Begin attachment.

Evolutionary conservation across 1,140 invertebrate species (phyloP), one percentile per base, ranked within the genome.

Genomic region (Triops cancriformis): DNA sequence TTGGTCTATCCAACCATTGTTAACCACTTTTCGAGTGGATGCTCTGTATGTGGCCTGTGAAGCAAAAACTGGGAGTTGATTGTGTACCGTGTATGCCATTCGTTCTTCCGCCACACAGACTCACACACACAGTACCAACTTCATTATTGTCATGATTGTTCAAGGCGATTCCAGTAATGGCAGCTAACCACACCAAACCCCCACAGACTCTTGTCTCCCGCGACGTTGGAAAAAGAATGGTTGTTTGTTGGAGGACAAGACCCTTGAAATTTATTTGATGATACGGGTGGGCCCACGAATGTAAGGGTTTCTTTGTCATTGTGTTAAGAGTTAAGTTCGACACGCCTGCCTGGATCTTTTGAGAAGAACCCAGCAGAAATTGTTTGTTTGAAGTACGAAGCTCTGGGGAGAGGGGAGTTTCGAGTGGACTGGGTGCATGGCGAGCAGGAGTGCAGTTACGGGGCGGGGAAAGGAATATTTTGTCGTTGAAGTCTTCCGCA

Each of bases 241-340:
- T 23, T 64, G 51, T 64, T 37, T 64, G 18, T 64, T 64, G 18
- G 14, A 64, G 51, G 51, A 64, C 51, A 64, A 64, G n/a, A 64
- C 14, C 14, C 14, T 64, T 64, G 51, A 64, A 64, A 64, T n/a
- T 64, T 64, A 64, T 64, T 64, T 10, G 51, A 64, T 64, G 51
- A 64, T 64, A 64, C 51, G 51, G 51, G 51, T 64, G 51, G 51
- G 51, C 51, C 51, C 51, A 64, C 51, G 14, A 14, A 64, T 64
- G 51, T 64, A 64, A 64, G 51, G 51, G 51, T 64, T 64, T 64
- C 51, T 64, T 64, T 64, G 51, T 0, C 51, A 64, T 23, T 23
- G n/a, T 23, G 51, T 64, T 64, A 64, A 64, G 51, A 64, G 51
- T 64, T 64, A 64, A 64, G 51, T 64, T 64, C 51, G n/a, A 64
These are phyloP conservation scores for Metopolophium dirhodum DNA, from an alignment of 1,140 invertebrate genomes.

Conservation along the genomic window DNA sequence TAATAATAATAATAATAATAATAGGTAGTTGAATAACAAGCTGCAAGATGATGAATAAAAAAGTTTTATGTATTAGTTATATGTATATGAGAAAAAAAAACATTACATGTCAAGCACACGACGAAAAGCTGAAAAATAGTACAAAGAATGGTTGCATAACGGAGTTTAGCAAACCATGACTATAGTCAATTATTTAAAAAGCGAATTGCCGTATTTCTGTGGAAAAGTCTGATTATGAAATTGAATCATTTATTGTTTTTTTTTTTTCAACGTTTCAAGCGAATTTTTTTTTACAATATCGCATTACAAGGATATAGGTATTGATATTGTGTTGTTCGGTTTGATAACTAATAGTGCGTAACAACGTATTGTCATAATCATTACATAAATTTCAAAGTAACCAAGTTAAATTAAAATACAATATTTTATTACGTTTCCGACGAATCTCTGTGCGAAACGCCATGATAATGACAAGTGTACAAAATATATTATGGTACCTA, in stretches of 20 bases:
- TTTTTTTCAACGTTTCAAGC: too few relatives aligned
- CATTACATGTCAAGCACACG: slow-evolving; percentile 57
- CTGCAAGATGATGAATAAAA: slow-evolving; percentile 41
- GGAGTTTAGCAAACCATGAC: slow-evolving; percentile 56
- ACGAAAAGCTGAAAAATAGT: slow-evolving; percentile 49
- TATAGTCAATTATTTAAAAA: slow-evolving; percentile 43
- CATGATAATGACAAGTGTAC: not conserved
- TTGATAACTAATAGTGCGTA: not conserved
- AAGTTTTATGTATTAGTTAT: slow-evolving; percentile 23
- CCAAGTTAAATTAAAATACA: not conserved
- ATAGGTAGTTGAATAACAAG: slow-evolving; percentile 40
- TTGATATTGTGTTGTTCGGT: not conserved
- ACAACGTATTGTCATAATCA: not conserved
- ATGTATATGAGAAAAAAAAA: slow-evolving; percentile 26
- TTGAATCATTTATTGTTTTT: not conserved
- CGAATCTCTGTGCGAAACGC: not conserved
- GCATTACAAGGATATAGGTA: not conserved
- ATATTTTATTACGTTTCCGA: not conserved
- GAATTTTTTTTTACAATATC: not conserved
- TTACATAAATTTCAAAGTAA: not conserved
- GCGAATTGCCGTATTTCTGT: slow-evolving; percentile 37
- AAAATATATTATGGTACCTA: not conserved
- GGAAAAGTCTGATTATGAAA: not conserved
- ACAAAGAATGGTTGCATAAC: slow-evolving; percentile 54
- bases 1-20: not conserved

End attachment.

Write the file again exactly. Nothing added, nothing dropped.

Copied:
Evolutionary conservation across 1,140 invertebrate species (phyloP), one percentile per base, ranked within the genome.

Genomic region (Triops cancriformis): DNA sequence TTGGTCTATCCAACCATTGTTAACCACTTTTCGAGTGGATGCTCTGTATGTGGCCTGTGAAGCAAAAACTGGGAGTTGATTGTGTACCGTGTATGCCATTCGTTCTTCCGCCACACAGACTCACACACACAGTACCAACTTCATTATTGTCATGATTGTTCAAGGCGATTCCAGTAATGGCAGCTAACCACACCAAACCCCCACAGACTCTTGTCTCCCGCGACGTTGGAAAAAGAATGGTTGTTTGTTGGAGGACAAGACCCTTGAAATTTATTTGATGATACGGGTGGGCCCACGAATGTAAGGGTTTCTTTGTCATTGTGTTAAGAGTTAAGTTCGACACGCCTGCCTGGATCTTTTGAGAAGAACCCAGCAGAAATTGTTTGTTTGAAGTACGAAGCTCTGGGGAGAGGGGAGTTTCGAGTGGACTGGGTGCATGGCGAGCAGGAGTGCAGTTACGGGGCGGGGAAAGGAATATTTTGTCGTTGAAGTCTTCCGCA

Each of bases 241-340:
- T 23, T 64, G 51, T 64, T 37, T 64, G 18, T 64, T 64, G 18
- G 14, A 64, G 51, G 51, A 64, C 51, A 64, A 64, G n/a, A 64
- C 14, C 14, C 14, T 64, T 64, G 51, A 64, A 64, A 64, T n/a
- T 64, T 64, A 64, T 64, T 64, T 10, G 51, A 64, T 64, G 51
- A 64, T 64, A 64, C 51, G 51, G 51, G 51, T 64, G 51, G 51
- G 51, C 51, C 51, C 51, A 64, C 51, G 14, A 14, A 64, T 64
- G 51, T 64, A 64, A 64, G 51, G 51, G 51, T 64, T 64, T 64
- C 51, T 64, T 64, T 64, G 51, T 0, C 51, A 64, T 23, T 23
- G n/a, T 23, G 51, T 64, T 64, A 64, A 64, G 51, A 64, G 51
- T 64, T 64, A 64, A 64, G 51, T 64, T 64, C 51, G n/a, A 64
These are phyloP conservation scores for Metopolophium dirhodum DNA, from an alignment of 1,140 invertebrate genomes.

Conservation along the genomic window DNA sequence TAATAATAATAATAATAATAATAGGTAGTTGAATAACAAGCTGCAAGATGATGAATAAAAAAGTTTTATGTATTAGTTATATGTATATGAGAAAAAAAAACATTACATGTCAAGCACACGACGAAAAGCTGAAAAATAGTACAAAGAATGGTTGCATAACGGAGTTTAGCAAACCATGACTATAGTCAATTATTTAAAAAGCGAATTGCCGTATTTCTGTGGAAAAGTCTGATTATGAAATTGAATCATTTATTGTTTTTTTTTTTTCAACGTTTCAAGCGAATTTTTTTTTACAATATCGCATTACAAGGATATAGGTATTGATATTGTGTTGTTCGGTTTGATAACTAATAGTGCGTAACAACGTATTGTCATAATCATTACATAAATTTCAAAGTAACCAAGTTAAATTAAAATACAATATTTTATTACGTTTCCGACGAATCTCTGTGCGAAACGCCATGATAATGACAAGTGTACAAAATATATTATGGTACCTA, in stretches of 20 bases:
- TTTTTTTCAACGTTTCAAGC: too few relatives aligned
- CATTACATGTCAAGCACACG: slow-evolving; percentile 57
- CTGCAAGATGATGAATAAAA: slow-evolving; percentile 41
- GGAGTTTAGCAAACCATGAC: slow-evolving; percentile 56
- ACGAAAAGCTGAAAAATAGT: slow-evolving; percentile 49
- TATAGTCAATTATTTAAAAA: slow-evolving; percentile 43
- CATGATAATGACAAGTGTAC: not conserved
- TTGATAACTAATAGTGCGTA: not conserved
- AAGTTTTATGTATTAGTTAT: slow-evolving; percentile 23
- CCAAGTTAAATTAAAATACA: not conserved
- ATAGGTAGTTGAATAACAAG: slow-evolving; percentile 40
- TTGATATTGTGTTGTTCGGT: not conserved
- ACAACGTATTGTCATAATCA: not conserved
- ATGTATATGAGAAAAAAAAA: slow-evolving; percentile 26
- TTGAATCATTTATTGTTTTT: not conserved
- CGAATCTCTGTGCGAAACGC: not conserved
- GCATTACAAGGATATAGGTA: not conserved
- ATATTTTATTACGTTTCCGA: not conserved
- GAATTTTTTTTTACAATATC: not conserved
- TTACATAAATTTCAAAGTAA: not conserved
- GCGAATTGCCGTATTTCTGT: slow-evolving; percentile 37
- AAAATATATTATGGTACCTA: not conserved
- GGAAAAGTCTGATTATGAAA: not conserved
- ACAAAGAATGGTTGCATAAC: slow-evolving; percentile 54
- bases 1-20: not conserved